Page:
Essential revisions:

1) This manuscript was prepared and submitted under particular circumstances, since some major reported findings and conclusions have been recently published by another group (Spruce et al., 2020). It is of note that the major findings of the two reports, the identification of HELLS as a PRDM9 partner and the functional consequences of the complex formation, are concordant. The authors should take advantage of the situation to deeply discuss their data with respect to the data published by Spruce and colleagues. Currently, this comparison is limited to only several brief statements. The recommendation is that in the Discussion section the authors fully develop a discussion on both works, which would increase the interest of this manuscript to the readers. The authors should also give proper credit to this work at appropriate points in the text.

2) The fact that the interaction between HELLS and PRDM9 takes place in mouse testes is critical for the conclusions in this manuscript. However, the authors cite technical difficulties in detecting interaction between HELLS and PRDM9 by western blots after IP in mouse testis. Additional explanation is required here. What kind of technical problems are being alluded to? Since this was demonstrated in the published work (Spruce et al., 2020), their findings should be emphasized here. In addition, the authors claim that DNA is not required for the interaction may need to be revised (subsection “HELLS interacts with PRDM9”, third paragraph) In the PRDM9 IP, HELLS peptides were measured with Mass-spec from two replicates. HELLS peptide counts from PRDM9 IP were 6 and 7, compared to 5 and 1 in the Mock. Is this difference significant? Peptide number may not be a quantitative measurement.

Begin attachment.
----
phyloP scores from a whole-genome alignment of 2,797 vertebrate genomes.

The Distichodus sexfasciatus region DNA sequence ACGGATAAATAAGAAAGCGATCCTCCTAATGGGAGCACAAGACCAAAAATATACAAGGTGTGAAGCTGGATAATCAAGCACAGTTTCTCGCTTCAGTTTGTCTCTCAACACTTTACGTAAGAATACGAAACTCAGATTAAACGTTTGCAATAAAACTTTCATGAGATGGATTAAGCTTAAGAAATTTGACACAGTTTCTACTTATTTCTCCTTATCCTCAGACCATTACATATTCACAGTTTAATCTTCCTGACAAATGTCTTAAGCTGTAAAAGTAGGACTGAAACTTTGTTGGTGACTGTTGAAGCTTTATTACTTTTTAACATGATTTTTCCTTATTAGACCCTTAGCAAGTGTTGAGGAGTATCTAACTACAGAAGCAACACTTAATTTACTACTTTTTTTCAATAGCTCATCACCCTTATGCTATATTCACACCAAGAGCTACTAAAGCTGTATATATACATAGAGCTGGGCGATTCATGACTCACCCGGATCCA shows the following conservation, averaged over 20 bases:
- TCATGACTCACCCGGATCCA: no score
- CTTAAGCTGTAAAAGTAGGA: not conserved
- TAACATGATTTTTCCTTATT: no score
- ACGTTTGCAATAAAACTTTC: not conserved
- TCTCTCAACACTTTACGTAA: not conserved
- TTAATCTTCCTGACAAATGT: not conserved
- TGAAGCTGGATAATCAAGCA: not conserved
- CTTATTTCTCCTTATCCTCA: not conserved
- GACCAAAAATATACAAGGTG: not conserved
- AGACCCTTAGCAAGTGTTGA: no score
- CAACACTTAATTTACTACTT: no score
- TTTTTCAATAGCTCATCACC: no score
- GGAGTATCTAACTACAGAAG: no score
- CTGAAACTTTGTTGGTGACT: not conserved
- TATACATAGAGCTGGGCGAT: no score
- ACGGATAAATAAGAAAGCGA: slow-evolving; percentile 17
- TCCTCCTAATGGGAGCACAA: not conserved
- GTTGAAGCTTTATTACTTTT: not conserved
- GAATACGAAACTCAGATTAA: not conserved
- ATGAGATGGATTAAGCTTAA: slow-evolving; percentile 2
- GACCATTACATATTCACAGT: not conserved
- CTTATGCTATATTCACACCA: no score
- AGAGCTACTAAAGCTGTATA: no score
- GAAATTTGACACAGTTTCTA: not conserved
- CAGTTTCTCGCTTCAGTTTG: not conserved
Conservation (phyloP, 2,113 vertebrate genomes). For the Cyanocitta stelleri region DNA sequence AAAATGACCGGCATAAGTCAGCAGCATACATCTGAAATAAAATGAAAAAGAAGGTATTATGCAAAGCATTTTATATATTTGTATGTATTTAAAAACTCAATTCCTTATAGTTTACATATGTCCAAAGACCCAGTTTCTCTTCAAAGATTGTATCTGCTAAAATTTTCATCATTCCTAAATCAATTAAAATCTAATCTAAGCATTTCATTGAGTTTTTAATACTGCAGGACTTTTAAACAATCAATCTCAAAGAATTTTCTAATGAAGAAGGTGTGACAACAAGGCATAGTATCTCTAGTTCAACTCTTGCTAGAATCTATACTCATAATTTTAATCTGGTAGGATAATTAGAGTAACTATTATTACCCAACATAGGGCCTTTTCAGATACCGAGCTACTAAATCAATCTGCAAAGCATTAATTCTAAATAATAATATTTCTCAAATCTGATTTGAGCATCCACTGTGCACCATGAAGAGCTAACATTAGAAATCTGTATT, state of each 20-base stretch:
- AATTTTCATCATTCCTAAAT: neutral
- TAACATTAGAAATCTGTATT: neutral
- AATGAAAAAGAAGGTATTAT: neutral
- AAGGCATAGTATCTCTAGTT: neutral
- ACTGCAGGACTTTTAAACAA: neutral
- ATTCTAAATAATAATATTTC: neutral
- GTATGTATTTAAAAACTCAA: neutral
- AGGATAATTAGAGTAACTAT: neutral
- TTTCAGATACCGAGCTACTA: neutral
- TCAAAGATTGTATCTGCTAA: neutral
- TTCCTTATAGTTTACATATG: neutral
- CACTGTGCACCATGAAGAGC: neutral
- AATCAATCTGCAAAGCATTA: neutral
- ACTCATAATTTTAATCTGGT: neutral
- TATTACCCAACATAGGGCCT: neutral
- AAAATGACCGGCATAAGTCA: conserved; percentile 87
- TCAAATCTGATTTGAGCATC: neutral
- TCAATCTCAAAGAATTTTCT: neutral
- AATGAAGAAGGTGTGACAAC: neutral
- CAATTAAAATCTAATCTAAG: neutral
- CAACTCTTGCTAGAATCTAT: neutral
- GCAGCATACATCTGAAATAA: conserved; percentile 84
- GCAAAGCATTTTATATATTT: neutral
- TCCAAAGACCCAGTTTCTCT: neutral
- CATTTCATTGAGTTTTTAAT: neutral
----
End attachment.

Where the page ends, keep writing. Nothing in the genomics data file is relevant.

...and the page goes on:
3) The work reported here presents important specific aspects which had not been investigated and reported previously. More specifically, the interesting finding of a role for HELLS in the enrichment of 5hmC at PRDM9 genomic sites is of high interest.

The authors' investigations suggest that a step between PRDM9 binding and DSB formation leads to 5hmC establishment. However, this rather obscure statement needs a deeper and a better discussion. For instance, what do the authors think about a role for DNA methylation at these PRDM9-binding sites? Indeed, a plausible scenario would be that HELLS would mediate a de novo DNA methylation at these sites, which could then be converted into 5hmC by the TET enzymes. Interestingly HELLs is known to interact with members of both TETs and de novo DNA methyltransferases, supporting the above idea. One prediction of this scenario is that the PRDM9-binding sites would be under-methylated at stages preceding the expression and activities of HELLS-PRDM9. Are there publicly available genome methylation data for the authors to test this prediction? If not, it would be interesting that at least the authors fully develop a discussion regarding the origin of the establishment of 5hmC at these sites.

4) HELLS is a generalist chromatin remodelling factor that is required for a variety of chromatin-templated mechanisms, including transcription factor binding and transcription. Therefore, the question arises on how much of the effects observed in HellscKO meiotic cells could be indirectly linked to the action of HELLS on genome organization and transcription. Do the authors have an idea on the impact of HELLS on the expression of critical meiotic genes? At least a discussion on this point could be interesting. With respect to this point, DAPI staining seems to show some alteration of DNA staining in the HellscKO spermatocytes compared to their control counterparts (i.e., Figure 2B, Figure 2—figure supplement 3B), suggesting the occurrence of global genome organization alterations in the absence of Hells. Is this consistently observed? If yes, could the authors at least highlight and discuss these alterations?